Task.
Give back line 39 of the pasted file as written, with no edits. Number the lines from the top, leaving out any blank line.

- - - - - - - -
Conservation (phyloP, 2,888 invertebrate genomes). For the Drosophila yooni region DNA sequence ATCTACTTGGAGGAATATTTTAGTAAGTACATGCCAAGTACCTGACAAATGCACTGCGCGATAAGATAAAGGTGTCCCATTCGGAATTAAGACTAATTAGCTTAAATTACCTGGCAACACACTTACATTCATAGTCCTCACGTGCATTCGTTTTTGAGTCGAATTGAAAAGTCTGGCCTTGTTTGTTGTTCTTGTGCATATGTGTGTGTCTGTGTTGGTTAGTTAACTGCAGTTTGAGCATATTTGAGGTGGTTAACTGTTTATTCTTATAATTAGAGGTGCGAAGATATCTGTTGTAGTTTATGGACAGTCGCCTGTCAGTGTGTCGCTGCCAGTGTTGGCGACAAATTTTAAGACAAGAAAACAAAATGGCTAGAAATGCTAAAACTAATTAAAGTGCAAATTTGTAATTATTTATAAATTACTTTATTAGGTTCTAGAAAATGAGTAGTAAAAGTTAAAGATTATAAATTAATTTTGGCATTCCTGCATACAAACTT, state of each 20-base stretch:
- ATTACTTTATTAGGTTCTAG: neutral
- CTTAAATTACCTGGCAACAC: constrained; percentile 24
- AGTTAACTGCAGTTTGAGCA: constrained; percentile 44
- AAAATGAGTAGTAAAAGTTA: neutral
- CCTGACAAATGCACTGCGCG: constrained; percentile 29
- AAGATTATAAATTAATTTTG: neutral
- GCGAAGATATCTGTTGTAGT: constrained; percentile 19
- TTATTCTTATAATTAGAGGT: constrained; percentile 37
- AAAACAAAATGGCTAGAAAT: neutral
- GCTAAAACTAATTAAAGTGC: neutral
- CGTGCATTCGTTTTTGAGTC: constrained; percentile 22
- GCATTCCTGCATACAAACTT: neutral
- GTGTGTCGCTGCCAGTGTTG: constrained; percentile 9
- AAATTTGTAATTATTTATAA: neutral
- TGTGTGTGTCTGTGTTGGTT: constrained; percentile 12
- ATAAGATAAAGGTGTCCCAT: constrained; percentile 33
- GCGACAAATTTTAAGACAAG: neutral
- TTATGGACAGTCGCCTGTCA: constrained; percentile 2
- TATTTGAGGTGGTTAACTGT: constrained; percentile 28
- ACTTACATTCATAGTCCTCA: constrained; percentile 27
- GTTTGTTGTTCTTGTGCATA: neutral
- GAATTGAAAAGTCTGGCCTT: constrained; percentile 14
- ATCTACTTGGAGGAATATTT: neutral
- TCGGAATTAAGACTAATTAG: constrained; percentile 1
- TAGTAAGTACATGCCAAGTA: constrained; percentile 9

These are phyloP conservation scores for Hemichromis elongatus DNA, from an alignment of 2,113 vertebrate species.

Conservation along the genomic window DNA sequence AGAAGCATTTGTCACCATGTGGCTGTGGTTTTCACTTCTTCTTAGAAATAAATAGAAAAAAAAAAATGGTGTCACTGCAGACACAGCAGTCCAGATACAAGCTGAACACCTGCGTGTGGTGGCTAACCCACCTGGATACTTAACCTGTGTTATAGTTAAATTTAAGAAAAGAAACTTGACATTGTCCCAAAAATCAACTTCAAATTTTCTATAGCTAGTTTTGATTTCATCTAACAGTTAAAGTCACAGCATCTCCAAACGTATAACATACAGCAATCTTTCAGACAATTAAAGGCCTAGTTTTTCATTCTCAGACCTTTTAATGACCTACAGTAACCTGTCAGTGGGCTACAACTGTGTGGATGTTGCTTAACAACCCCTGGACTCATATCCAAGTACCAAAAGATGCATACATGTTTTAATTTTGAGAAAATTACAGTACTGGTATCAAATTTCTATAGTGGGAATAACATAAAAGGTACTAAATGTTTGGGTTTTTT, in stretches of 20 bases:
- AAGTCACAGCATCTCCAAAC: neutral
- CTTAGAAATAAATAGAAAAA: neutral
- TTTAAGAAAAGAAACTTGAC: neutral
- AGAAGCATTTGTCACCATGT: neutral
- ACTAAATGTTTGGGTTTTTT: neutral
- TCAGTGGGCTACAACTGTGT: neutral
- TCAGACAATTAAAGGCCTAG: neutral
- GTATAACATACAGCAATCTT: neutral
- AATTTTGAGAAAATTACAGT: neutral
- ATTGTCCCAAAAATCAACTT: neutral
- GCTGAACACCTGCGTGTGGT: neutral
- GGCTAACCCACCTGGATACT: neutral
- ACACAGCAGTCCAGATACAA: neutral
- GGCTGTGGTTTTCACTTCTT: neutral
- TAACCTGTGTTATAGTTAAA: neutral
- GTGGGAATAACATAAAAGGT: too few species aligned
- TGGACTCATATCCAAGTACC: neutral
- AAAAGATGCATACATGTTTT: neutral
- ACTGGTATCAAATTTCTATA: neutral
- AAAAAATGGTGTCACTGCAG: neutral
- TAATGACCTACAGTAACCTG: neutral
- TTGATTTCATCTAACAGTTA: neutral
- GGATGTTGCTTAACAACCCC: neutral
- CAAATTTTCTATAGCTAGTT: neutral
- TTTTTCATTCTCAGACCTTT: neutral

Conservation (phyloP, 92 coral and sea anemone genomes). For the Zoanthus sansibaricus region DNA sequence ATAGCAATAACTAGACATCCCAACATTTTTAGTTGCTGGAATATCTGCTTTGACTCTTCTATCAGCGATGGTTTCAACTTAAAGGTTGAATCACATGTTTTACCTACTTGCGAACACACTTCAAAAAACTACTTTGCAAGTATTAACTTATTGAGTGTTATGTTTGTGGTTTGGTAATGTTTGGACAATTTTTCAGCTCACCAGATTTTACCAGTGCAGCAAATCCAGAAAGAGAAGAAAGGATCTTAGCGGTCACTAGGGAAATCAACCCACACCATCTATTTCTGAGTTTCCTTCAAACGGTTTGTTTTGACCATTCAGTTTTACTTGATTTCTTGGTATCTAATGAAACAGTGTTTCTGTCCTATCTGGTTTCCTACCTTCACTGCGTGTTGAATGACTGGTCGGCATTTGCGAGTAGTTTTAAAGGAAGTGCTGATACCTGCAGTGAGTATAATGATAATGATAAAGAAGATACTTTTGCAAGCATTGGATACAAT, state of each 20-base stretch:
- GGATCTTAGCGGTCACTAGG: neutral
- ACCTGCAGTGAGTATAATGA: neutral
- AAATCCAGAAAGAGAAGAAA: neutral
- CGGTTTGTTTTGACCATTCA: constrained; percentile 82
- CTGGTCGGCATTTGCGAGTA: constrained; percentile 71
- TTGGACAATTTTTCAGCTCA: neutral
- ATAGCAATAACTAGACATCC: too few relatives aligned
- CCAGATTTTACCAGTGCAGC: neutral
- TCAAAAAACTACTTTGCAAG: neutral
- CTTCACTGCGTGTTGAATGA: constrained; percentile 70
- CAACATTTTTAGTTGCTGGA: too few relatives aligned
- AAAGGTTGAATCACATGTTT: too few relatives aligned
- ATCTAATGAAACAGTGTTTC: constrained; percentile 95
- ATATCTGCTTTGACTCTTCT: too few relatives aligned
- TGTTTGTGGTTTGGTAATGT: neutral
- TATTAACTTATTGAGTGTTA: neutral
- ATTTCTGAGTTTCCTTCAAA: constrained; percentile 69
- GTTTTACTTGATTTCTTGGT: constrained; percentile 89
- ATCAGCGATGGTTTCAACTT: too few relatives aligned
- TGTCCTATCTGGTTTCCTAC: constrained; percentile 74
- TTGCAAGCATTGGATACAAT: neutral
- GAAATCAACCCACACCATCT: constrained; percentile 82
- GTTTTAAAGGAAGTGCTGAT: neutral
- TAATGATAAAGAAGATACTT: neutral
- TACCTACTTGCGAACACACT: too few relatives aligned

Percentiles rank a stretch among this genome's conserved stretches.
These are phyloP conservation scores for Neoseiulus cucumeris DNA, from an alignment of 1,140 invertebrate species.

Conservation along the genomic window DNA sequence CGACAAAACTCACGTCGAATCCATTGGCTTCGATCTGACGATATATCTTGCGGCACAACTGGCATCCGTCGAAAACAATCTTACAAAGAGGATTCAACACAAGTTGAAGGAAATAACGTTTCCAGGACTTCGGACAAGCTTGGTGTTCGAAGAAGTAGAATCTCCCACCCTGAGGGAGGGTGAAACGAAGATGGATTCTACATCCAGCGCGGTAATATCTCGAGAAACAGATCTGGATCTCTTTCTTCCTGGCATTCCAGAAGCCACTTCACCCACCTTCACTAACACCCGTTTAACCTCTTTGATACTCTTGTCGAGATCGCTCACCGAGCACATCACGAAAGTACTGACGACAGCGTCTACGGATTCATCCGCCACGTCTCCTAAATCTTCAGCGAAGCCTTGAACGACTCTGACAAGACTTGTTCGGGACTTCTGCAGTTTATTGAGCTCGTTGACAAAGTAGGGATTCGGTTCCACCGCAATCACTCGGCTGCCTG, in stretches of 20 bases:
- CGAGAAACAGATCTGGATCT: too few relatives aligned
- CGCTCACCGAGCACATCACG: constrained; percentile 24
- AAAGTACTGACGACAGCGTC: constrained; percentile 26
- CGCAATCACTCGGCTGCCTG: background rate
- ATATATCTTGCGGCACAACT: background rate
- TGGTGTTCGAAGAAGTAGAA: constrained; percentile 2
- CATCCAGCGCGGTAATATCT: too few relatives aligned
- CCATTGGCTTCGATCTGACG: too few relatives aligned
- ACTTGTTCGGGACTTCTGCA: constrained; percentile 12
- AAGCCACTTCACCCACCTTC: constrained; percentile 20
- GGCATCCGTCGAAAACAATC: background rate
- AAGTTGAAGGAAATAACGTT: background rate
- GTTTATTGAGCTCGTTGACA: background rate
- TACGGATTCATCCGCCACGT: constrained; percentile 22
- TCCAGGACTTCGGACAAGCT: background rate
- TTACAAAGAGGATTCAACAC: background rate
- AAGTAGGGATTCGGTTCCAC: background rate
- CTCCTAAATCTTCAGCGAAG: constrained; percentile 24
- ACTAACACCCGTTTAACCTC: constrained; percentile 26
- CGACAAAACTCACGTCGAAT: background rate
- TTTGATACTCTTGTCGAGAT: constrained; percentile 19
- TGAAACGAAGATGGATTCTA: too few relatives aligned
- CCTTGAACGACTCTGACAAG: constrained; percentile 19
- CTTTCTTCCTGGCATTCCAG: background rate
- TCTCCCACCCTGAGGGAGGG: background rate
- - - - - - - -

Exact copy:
- GCTGAACACCTGCGTGTGGT: neutral